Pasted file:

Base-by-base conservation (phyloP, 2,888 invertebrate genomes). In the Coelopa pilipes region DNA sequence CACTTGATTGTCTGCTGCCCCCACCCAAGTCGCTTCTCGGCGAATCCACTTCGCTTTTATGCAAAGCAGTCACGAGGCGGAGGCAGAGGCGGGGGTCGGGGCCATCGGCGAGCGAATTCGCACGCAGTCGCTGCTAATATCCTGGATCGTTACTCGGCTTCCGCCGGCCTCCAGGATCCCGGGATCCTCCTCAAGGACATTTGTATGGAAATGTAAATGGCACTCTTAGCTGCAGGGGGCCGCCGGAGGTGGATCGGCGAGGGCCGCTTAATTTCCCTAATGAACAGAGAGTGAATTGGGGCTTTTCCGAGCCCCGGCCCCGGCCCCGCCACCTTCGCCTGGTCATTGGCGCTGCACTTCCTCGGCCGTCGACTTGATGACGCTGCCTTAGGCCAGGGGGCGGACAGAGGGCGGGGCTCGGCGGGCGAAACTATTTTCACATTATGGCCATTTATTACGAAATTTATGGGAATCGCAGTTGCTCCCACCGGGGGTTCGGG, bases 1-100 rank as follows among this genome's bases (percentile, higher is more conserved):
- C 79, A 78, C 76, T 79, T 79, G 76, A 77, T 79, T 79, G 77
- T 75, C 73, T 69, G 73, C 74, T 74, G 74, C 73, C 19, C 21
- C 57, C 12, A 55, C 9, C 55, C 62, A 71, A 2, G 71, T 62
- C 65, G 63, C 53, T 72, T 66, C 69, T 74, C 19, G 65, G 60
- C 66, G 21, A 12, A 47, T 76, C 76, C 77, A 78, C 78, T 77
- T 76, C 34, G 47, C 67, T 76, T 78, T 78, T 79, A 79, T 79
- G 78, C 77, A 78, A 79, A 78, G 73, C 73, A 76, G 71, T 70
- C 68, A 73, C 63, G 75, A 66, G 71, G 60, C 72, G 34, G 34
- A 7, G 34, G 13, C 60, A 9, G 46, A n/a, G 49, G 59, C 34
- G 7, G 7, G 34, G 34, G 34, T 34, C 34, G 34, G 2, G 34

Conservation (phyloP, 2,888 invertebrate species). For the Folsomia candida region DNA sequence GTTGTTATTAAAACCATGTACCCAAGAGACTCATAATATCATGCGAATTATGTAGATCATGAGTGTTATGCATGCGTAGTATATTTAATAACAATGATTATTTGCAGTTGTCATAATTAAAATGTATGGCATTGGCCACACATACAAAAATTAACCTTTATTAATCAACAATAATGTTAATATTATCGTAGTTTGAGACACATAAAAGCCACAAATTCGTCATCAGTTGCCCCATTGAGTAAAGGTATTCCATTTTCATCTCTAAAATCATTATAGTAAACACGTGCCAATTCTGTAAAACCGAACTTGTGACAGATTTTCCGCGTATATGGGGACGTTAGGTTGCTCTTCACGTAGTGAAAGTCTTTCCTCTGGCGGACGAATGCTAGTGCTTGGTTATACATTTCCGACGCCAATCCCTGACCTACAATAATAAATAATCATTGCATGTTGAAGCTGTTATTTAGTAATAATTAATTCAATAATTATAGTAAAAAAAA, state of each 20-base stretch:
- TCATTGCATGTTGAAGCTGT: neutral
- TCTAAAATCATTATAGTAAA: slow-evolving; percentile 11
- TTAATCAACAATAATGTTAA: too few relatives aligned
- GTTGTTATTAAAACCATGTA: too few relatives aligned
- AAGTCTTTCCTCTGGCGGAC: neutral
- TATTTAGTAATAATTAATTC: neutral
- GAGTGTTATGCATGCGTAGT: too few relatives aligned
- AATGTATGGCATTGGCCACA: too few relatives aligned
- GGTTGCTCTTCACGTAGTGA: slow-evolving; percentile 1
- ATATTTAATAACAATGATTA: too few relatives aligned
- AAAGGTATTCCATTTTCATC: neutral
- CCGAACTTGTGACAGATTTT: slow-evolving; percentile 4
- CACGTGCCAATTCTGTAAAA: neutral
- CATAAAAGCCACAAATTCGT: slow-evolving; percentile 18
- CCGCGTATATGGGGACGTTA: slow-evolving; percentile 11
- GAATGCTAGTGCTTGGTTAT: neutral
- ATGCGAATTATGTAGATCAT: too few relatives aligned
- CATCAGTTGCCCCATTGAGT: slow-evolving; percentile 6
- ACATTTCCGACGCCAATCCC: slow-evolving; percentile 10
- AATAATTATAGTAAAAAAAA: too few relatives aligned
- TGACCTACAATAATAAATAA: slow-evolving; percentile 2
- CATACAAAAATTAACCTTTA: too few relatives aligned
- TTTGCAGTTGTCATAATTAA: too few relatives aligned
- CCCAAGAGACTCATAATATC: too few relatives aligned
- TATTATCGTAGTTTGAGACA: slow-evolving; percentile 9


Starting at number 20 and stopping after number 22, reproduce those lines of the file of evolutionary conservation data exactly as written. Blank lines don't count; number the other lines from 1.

- AATGTATGGCATTGGCCACA: too few relatives aligned
- GGTTGCTCTTCACGTAGTGA: slow-evolving; percentile 1
- ATATTTAATAACAATGATTA: too few relatives aligned